Irish Golfer Magazine (Monthly Print)

December 2019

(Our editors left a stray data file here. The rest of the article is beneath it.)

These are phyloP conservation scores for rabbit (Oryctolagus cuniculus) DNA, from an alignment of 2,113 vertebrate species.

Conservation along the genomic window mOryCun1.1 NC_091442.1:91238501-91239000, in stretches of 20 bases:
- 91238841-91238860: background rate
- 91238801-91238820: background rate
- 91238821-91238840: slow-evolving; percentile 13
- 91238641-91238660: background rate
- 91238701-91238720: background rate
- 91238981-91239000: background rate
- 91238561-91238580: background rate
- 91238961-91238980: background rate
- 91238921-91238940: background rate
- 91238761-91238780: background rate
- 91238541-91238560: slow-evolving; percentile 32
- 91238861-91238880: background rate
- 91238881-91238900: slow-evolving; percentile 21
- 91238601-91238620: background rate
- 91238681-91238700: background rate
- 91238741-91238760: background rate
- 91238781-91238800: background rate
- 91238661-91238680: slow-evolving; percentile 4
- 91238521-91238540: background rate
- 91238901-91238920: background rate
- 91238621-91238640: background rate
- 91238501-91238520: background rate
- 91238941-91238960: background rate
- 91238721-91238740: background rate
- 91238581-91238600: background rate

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BACK 9: ADVERSITY STILL IN DIVERSITY US Golf Diversity & Inclusion Report estimated that American golfers were 77% male and 80% white, and, amongst all club, teaching and competing professionals, 75% are male and 86% white), out of a total of 27.1 million golfers nationwide, only 5.2 million are from ethnic minorities and just 1.4million, a fraction over 5%, of those are African American. It is argued that golf, unlike, for example, basketball or track- and-field is neither culturally or physically in tune with aspiring young black men and women, which is not only a gross simplification, but also a tired and defective stereotype. Other traditional, 'Middle class,' sports such as tennis and rugby union have reached- out and had barriers – real and perceived – kicked down by the likes of the Williams sisters, whilst indigenous, ethnic minorities, such as Aboriginals, South Sea Islanders and Maoris have, through the very force of their physicality and skill, set the gold standard for both codes of rugby. But, as society and its diversity develops, as the human condition is both exposed and enhanced by a more enlightened approach, as barriers are broken down, and, in the main, rank intolerance eroded by improved education, international travel, increasing (for many, if not all) affluence, surely it is not beyond the wit of man – or woman - to get more minorities in general, and those of African American origin in particular, attracted to and integrated into one of the greatest sporting and social sports on earth. But after one of the greatest golfers of our time could, and should have inspired millions of all ethnicities to at least give golf a go, the Royal and Ancient game stands on the brink of being charged with squandering one of the most bountiful legacies of any contemporary sport. Still, today, the number of women of colour playing on the LPGA circuit can be counted on the fingers of one hand. Meantime, unless Tiger Woods himself can get - and stay - tournament-fit and ratchet- up his game, and his world ranking by multiple notches, the prospects of seeing a black golfer – male or female – at next year's Olympics in Tokyo are, at best, remote. In the professional game, perhaps the cause for greatest optimism should – and indeed is – to be found on South Africa's Sunshine Tour, where, despite a shocking start under the hated apartheid era between 1948 and 1994, when sanctions were routinely broken by big-money tournaments staged at the so- called, 'white man's playground,' of Sun City, genuine progress appears to be being made. Thanks to initiatives like the Gary Player Class of 2018 / 19, which offers playing and development opportunities to 21 men from ethnic minorities, half- a-dozen black players are now in the top-50 of the Sunshine Tour Order of Merit, led by veteran James Kamte and the upcoming Toto Thimba Jnr. But the highest-earning 'golfer' in South Africa remains caddie Zack Rasego, himself a decent young player who emerged from the Soweto township to earn millions-of- dollars on the bag for big name, big money, all-white players including Brandon Grace and 2010 Open Championship winner, Louis Oosthuizen. Magical Kenya Open, staged by the European Tour in Nairobi in March offered places in the main draw for 14 indigenous players, two of whom made the cut with one, Simon Ngige Mburu finishing a creditable 25th, earning himself US$12,000 and even more valuable tournament experience. However, and the number of players of colour competing professionally around the world must be seen as somewhere between an oddity and a disgrace, it's hardly surprising, given that recreational golf introduction and participation levels and club membership, where the golf 'journey' invariably begins, are in an equally parlous state. Whilst global governing bodies, the R&A, USGA and IGF talk glibly about the importance of diversity, spending a small fortune on research projects and campaigns to – quite rightly - attract more youngsters, females and disabled people into the game, these organisations, all largely pale, male and stale have failed, and continue to fail to even address, let alone progress access for people of African American heritage. In the US, golf's biggest market, based on statistics published by the National Golf Foundation in 2010 (by 2015, the Meantime, unless Tiger Woods himself can get - and stay - tournament-fit and ratchet-up his game, and his world ranking by multiple notches, the prospects of seeing a black golfer – male or female – at next year's Olympics in Tokyo are, at best, remote Tiger Woods 76 / www.IrishGolfer.ie / December 2019

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